Most children respond best in an environment that provides both a secure “home base” and opportunities to explore new ground, gain fresh experiences, and learn more advanced skills. The comfort zone of team structure reduces uncertainty and can provide a wellspring of fallback behaviors that can win the day in difficult, stressful circumstances. Team structure also helps instill a sense of order and discipline that innately appeals to most young athletes. You should remember that part of the appeal of youth sports to children is that these activities are structured fun.

At the beginning of each practice and game, your players should automatically follow established warm-up routines. Not only do these structured activities help a player loosen up, but they also help the child enter into the proper mental state of readiness for the upcoming practice or game.

Coaches differ greatly on their offensive philosophy. Some believe in scripting every movement within plays while other coaches support a more unstructured, read and react “freelance” approach. Even if you let your players freelance within an offense, you should provide an offensive set (formation) to initiate the play sequence. In addition, provide some basic plays for your team. These sets and plays represent a team structure that your players can fall back to in difficult game situations.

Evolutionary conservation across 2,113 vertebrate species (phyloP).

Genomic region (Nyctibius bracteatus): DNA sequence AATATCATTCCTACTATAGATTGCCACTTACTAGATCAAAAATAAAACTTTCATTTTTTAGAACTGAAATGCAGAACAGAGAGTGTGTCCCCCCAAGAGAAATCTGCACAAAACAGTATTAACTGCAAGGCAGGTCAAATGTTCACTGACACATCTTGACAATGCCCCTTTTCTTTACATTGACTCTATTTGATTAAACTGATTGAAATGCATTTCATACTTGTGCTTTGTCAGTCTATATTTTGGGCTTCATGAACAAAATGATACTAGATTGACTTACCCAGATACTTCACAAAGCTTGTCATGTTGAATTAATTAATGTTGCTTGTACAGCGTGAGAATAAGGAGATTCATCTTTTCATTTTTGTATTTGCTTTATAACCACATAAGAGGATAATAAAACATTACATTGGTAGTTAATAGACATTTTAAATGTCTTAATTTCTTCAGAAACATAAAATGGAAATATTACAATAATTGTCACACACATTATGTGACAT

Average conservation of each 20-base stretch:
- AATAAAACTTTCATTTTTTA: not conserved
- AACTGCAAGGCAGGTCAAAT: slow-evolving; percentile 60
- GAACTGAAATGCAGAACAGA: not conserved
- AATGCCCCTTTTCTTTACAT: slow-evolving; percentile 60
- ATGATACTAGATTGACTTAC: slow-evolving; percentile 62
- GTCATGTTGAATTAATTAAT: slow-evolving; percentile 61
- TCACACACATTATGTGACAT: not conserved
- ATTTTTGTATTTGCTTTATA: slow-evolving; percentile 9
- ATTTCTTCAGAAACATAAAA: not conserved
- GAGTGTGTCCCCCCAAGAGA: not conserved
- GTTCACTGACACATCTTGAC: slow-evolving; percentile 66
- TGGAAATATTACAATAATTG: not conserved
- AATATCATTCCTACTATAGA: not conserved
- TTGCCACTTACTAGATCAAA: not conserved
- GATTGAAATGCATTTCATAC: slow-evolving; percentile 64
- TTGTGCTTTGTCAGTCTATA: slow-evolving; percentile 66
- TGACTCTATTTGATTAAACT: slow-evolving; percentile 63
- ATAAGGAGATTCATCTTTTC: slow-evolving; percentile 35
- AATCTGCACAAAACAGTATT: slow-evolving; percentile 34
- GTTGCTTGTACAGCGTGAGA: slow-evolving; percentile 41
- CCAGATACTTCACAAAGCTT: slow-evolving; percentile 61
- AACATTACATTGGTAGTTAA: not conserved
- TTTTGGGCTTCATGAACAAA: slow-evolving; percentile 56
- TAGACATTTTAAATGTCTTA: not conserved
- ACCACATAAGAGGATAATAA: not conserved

As you teach teamwork and team skills, remember that you are always creating structure. You are weaving a connective arrangement of behaviors and outcomes. The more effective your instruction, the stronger these connections will become. This, in turn, will build a sense within your players of having control over their environment. They will grasp how a certain stimulus evokes a certain response. They will develop confidence that their knowledge provides them with a resource to handle even the most difficult moments in a game. And finally, they will have a base of structured understanding that will prepare them to learn even more.

Be careful to avoid overuse of structure and set plays as this can inhibit your players’ personal development. Ultimately, you want to teach your players self-reliance. You want them to have the capacity to fully react and adapt to new situations on their own. For many boys and girls participating in youth sports, the best outcome is the ability to continue playing and enjoying their sport well into their adult years. If you can provide this knowledge, you have done well.